What kinds of penalties does sexual assault carry if someone is found guilty?

This information is not intended to serve as or replace legal advice. Please contact a feminist rape crisis centre, transition house or women's centre to get further information and referrals for legal advice for your specific situation.


1. What happens if the accused is found guilty?
2. What punishment will a guilty person receive?


from Department of Justice Canada

1. What happens if the accused is found guilty?

Sometimes, the judge will decide on the punishment, the sentence, right away. More often, sentencing is put off for a few weeks.

A probation officer may be asked to prepare a pre-sentence report. In that case, the probation officer will speak to people who know the accused and then write up a history. Information on the accused's background -- place of birth, schooling, lifestyle and past criminal activity -- can help the judge decide the most appropriate punishment.

You may be asked to testify at a sentencing hearing. The judge may want to know what happened during the sexual assault. Were you hurt? Were you so badly hurt that you had to miss work? How long was it before you could return to your usual activities? These facts can also help the judge decide on an appropriate punishment.

In deciding on the sentence, the judge will consider whether or not the person found guilty of sexual assault has been found guilty of a crime before. If so, is there a past conviction for sexual assault? Repeat offenders are usually given a harsher punishment.

2. What punishment will a guilty person receive?

The law gives a judge a great deal of choice in deciding the most appropriate punishment for each case. Although the judge can decide on the punishment from a wide range of options, the maximum possible sentence depends on the crime.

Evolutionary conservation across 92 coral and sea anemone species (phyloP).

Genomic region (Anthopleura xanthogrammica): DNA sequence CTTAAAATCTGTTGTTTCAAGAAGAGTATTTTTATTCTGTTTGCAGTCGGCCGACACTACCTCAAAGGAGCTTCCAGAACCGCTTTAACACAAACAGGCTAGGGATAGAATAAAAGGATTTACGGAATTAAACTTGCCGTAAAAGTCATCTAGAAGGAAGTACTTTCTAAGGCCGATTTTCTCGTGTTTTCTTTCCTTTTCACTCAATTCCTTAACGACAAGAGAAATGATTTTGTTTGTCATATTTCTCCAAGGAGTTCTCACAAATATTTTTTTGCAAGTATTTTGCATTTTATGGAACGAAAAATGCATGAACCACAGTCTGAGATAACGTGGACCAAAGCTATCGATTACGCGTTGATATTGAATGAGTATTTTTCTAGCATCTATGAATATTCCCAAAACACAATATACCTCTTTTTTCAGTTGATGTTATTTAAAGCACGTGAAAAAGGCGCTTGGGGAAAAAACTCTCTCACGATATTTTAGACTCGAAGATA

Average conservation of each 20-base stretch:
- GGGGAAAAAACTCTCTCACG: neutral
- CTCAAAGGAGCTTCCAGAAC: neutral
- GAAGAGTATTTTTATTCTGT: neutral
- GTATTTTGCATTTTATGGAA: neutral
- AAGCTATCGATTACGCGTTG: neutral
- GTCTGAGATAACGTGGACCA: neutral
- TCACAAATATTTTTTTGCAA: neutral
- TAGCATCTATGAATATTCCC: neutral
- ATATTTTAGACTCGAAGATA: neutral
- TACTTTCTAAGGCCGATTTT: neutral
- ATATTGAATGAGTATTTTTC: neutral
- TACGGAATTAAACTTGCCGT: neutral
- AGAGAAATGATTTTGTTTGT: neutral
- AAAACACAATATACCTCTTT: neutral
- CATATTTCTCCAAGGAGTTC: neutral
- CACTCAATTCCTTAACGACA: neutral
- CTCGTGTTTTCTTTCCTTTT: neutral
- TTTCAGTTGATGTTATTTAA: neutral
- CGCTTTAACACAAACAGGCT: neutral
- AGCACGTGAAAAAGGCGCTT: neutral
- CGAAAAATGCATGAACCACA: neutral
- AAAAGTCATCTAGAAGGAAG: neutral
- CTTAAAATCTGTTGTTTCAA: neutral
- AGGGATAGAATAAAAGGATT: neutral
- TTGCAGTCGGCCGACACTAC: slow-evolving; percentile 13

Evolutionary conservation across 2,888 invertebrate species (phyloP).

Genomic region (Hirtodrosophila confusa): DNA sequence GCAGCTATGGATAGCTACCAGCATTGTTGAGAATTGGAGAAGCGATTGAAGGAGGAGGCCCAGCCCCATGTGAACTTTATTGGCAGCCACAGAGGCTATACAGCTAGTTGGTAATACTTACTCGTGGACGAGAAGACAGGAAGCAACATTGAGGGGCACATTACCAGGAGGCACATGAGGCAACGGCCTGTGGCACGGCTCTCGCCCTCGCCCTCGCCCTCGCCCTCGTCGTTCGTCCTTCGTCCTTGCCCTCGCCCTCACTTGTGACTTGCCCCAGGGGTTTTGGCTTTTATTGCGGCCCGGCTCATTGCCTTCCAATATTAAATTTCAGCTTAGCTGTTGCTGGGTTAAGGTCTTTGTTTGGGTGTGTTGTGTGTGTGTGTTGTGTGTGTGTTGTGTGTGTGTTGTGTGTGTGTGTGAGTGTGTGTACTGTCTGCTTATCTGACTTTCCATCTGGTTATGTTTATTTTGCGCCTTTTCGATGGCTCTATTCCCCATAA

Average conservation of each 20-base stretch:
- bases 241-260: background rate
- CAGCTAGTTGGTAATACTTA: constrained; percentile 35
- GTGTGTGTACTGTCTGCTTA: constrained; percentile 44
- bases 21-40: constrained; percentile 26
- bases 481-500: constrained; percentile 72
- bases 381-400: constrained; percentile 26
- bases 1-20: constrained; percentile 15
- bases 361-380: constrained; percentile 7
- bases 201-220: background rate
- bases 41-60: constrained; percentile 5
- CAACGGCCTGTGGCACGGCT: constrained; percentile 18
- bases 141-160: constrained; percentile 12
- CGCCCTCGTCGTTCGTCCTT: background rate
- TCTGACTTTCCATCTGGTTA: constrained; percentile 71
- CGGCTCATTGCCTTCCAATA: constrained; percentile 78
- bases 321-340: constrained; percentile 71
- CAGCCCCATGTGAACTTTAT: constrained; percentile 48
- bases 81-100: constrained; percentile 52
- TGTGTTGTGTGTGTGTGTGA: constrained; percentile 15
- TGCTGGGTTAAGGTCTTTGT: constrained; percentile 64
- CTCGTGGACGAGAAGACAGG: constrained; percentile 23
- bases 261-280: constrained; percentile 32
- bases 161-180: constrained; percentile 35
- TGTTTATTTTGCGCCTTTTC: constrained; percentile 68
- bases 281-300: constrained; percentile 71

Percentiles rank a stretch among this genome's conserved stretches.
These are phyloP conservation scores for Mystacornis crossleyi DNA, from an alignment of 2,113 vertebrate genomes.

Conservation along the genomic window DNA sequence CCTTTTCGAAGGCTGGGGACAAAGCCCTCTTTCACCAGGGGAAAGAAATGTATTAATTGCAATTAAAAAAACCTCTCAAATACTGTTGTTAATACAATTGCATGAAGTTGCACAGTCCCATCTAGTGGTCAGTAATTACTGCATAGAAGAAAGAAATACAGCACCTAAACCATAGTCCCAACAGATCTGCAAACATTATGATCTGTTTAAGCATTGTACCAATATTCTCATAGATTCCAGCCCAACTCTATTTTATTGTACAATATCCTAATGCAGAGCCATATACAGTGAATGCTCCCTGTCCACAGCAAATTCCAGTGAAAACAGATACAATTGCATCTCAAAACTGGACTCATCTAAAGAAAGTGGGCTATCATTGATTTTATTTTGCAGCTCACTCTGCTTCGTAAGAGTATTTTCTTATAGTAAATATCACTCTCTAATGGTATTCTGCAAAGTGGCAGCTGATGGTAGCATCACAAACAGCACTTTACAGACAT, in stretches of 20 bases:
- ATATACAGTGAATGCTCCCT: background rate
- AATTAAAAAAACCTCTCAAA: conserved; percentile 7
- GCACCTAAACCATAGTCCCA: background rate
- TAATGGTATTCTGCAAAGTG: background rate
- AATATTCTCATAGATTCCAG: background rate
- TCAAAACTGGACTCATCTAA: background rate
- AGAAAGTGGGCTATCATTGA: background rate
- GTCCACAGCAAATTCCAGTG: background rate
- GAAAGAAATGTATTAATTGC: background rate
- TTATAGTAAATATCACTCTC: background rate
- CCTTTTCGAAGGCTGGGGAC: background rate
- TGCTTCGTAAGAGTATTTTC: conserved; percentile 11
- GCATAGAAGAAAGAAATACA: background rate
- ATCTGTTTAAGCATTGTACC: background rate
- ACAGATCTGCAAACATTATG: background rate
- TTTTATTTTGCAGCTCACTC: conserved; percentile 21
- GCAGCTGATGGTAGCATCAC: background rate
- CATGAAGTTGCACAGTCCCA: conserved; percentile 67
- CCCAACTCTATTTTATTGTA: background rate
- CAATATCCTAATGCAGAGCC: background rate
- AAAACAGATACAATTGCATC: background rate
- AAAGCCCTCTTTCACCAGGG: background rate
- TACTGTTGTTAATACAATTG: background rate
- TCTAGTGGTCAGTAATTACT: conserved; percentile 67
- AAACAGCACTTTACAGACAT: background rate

Crime Maximum Sentence
aggravated sexual assault life in prison - max 25 years
sexual assault with a weapon, threats to a third party or bodily harm 14 years in prison
sexual assault tried as an indictable offence 10 years in prison
sexual assault tried as a summary conviction offence* 6 months in jail and a $2,000 fine


Using these maximum punishments as a guide, a judge can decide on the length of the prison sentence. The judge can also fine the accused or insist that the person report to a probation officer regularly.

When the maximum punishment for a crime is 14 years in prison or longer, the minimum sentence a judge can give is an order to report to a probation officer for a set period of time. This is called a suspended sentence with probation. If an accused does not obey the probation order, the judge can give another sentence.

When the maximum penalty is less than 14 years in prison, the minimum sentence a judge can give is an absolute discharge. An absolute discharge means that the person is free to go and does not have a record for a criminal conviction.


The Canadian Criminal Code divides offenses into two categories: Indictable offenses and summary conviction offenses.
Indictable Offense: is the more serious criminal offense. The punishment for indictable offenses can be from two years in jail to life imprisonment.
*Summary Offense: is considered a less serious criminal offense. It carries a possible maximum punishment of six months in jail and/or a $2,000 fine

Source: ...after sexual assault...; Your guide to the criminal justice system, Department of Justice Canada, Ottawa, Ontario 1991:61-62

A note from Rape Relief

In order for someone to be found guilty of a sexual assault three things must be proved in court:

  • Occurrence - that the assault actually happened.
  • Identity - that the accused person is the one who made the attack
  • Consent - that the attack was not consensual sexual activity

For more information about these points, talk to women at your local feminist rape crisis centre.

There is more information about all of these points at this website and a more thorough explanation of consent in our FAQ section.